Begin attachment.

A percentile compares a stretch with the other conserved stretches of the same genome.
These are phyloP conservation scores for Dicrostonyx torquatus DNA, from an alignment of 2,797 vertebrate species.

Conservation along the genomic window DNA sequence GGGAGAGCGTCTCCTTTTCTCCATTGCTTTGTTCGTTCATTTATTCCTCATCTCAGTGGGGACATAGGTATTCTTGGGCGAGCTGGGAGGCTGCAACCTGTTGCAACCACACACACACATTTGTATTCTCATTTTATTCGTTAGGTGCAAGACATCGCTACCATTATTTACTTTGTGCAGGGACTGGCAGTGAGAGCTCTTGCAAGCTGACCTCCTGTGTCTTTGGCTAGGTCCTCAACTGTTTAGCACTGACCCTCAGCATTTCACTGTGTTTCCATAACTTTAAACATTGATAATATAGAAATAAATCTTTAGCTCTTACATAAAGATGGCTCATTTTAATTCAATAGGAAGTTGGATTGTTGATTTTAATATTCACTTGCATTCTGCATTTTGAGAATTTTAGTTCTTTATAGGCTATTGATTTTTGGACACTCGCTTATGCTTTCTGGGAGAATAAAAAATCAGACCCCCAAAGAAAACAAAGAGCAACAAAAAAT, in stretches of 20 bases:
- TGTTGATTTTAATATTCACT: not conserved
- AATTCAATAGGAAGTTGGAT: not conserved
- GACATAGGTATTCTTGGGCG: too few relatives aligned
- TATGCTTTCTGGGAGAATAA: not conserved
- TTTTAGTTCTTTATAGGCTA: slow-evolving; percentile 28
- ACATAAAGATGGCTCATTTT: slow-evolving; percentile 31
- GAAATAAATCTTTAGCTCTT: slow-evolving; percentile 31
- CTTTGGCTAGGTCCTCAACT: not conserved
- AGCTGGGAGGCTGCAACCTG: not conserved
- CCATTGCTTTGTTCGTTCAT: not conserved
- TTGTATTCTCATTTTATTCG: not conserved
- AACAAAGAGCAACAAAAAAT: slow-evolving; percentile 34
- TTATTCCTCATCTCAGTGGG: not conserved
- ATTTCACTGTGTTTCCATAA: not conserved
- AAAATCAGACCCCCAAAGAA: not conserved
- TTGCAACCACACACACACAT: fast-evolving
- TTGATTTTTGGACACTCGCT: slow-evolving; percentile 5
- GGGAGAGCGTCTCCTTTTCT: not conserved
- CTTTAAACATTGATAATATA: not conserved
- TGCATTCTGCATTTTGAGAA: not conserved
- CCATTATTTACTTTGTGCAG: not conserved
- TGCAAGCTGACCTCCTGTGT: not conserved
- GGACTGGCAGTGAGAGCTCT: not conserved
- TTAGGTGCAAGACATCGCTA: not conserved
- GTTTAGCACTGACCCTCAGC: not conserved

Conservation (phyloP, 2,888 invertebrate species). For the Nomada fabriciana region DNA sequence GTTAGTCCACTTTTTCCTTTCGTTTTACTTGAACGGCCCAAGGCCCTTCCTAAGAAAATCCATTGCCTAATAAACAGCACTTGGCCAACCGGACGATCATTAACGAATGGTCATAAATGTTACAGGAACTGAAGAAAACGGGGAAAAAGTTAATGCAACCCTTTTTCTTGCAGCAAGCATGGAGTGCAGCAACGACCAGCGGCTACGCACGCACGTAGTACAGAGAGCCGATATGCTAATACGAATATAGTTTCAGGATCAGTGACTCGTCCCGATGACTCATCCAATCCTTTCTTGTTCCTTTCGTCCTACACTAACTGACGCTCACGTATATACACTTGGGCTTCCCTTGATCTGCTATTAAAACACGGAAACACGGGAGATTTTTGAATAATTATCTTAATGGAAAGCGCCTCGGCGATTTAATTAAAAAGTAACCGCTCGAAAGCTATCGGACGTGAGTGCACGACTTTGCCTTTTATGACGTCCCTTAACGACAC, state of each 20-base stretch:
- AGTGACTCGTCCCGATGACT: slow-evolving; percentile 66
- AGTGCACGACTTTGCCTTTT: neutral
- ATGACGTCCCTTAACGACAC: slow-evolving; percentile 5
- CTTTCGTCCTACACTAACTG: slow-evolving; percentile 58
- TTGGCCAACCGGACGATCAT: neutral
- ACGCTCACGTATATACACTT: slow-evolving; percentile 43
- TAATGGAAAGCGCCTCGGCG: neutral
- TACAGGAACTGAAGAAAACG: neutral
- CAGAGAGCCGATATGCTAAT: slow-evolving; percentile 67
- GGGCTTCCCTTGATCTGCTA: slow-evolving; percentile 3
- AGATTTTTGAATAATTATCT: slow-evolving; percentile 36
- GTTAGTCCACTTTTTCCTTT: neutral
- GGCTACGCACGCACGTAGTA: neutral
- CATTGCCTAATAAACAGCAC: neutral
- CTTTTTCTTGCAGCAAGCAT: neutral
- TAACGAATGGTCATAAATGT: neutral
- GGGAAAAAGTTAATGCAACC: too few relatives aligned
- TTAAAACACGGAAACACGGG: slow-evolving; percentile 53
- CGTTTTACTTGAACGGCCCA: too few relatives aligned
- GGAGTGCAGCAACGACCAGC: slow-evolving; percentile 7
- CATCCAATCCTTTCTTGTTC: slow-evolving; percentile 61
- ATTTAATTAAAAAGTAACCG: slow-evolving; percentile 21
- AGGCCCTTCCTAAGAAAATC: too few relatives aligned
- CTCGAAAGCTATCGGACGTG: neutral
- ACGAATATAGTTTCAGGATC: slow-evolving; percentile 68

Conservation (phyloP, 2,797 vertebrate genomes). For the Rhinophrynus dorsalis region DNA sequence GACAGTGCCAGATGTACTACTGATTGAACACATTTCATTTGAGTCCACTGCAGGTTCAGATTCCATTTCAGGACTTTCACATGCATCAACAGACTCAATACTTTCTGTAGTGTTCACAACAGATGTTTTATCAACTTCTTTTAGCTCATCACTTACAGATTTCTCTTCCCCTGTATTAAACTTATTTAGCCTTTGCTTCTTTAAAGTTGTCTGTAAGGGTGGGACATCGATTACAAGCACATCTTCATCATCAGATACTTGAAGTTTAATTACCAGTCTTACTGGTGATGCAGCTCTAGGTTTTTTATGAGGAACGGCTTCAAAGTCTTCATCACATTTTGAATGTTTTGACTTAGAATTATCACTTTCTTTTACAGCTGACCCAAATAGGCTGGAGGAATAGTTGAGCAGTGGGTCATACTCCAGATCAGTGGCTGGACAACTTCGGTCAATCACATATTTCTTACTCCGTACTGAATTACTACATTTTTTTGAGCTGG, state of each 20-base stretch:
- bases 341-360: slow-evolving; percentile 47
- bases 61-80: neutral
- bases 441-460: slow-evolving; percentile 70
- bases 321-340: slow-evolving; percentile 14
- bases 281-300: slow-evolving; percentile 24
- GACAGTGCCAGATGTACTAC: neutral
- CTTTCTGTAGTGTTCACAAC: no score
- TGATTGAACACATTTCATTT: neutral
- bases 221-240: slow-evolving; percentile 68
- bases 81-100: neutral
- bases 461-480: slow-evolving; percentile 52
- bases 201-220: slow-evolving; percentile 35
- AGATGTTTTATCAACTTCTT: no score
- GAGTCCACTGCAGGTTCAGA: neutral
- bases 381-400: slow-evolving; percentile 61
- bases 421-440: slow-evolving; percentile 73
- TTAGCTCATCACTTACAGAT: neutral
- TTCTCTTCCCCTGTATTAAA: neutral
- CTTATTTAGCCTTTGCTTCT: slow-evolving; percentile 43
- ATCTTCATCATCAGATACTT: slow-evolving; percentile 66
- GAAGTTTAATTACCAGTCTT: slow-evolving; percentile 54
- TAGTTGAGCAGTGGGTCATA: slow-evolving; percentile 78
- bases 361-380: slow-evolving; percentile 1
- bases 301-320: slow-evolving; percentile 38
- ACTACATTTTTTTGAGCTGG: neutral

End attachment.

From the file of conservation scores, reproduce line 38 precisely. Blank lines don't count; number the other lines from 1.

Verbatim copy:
- CAGAGAGCCGATATGCTAAT: slow-evolving; percentile 67